The insidious effect of inflation on the value of savings accounts really is a form of water torture for savers. And nobody expects interest rates to rise any time soon. If you rely on capital related income, such as deposits, income portfolios or alternatives – talk to us about income generation, investment and planning strategies, and alternatives.

Take Advantage of The Tax Amnesty

A  ‘tax amnesty’ for people with undisclosed bank accounts in offshore tax havens ends at the end of May 2013, as warned in the Daily Telegraph. Those who disclose before then will face lesser penalties, but the recent imprisonment of people on charges of tax fraud also sends the message that HMRC is steadily getting tougher and tougher on evaders.

HMRC has specific agreements with Switzerland, Lichtenstein, Guernsey, Jersey and the Isle of Man. Information-sharing agreements mean HMRC will be able to track down evaders more easily, so tax consultants advise coming clean before carrots are replaced by sticks.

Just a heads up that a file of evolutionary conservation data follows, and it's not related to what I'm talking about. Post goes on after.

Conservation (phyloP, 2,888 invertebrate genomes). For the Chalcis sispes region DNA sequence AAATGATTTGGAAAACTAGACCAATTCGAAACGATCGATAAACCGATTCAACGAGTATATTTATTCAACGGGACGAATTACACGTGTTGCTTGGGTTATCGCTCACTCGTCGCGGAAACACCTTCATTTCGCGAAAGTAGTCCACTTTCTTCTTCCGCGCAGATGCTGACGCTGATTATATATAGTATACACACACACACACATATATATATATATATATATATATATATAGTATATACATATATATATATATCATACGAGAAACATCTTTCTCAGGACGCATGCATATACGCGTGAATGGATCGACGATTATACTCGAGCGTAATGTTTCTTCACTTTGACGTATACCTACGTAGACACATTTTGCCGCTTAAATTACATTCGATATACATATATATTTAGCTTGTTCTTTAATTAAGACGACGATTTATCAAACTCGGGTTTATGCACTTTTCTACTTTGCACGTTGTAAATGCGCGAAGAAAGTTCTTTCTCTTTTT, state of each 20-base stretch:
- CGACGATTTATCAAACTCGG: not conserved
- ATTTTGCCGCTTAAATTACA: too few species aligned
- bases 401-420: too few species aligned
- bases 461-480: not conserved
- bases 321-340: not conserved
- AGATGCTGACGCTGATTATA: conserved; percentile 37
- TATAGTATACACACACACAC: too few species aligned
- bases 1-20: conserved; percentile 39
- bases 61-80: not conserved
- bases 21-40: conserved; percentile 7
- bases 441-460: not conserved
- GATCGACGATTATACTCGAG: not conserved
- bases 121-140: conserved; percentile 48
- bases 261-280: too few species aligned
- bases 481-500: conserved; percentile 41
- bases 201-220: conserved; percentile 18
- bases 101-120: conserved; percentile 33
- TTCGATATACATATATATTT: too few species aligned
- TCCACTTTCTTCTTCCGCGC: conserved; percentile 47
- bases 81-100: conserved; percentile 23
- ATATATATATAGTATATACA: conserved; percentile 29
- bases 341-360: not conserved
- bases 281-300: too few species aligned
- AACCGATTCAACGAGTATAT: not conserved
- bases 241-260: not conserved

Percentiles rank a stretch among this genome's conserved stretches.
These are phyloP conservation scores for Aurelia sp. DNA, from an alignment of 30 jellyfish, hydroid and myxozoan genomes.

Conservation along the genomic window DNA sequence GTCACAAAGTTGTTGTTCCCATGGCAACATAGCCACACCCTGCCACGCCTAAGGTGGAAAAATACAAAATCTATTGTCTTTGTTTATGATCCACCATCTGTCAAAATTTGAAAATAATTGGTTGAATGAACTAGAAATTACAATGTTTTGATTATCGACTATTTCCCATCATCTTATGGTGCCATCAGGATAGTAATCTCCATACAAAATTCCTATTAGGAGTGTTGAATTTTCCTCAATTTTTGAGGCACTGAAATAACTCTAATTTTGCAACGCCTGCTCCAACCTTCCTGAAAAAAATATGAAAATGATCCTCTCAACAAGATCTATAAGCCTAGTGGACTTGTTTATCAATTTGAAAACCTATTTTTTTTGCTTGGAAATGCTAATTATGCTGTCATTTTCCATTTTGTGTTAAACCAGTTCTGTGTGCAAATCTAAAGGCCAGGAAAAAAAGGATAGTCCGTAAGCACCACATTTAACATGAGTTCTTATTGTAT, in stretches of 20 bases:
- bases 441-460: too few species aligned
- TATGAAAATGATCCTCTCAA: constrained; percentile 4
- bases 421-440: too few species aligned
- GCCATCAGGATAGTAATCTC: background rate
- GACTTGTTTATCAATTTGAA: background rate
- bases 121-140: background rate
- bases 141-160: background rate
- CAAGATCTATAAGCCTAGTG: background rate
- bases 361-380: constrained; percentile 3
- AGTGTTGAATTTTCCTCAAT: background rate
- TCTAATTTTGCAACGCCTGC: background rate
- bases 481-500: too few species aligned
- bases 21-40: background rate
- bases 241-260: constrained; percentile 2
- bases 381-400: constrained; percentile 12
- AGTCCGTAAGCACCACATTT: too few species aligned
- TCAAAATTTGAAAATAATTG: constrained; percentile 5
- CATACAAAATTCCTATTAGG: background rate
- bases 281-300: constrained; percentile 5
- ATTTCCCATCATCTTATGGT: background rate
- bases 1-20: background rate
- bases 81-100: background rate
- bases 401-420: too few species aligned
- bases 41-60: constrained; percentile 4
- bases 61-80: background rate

Property Sales – Did They Shrink The House I’m Buying? 

The Financial Times ran an alarming story about buyers of properties discovering that the floor area of their homes was less than shown on agents’ particulars. It claimed discrepancies of up to 10% existed between the floor areas shown in different agents’ particulars about hundreds of London properties. Such differences are more than enough to make a significant difference to the market value. Experts advise you request your own surveyor to measure as part of their survey, and to query the floor area figure with an agent if you suspect it is wrong.

Make the Most of Retirement Savings

The Financial Times ran a 2-page feature on how to make the most of retirement savings. There is now a wide range of alternatives to the traditional annuity, including fixed-term annuities, investment-linked annuities, with-profit annuities, and the capped drawdown and flexible drawdown schemes. While some of these pose risks, the conventional level annuity also carries the risk that its real spending power will shrink in line with inflation.

 For many people, it makes sense to review all the options before making a decision.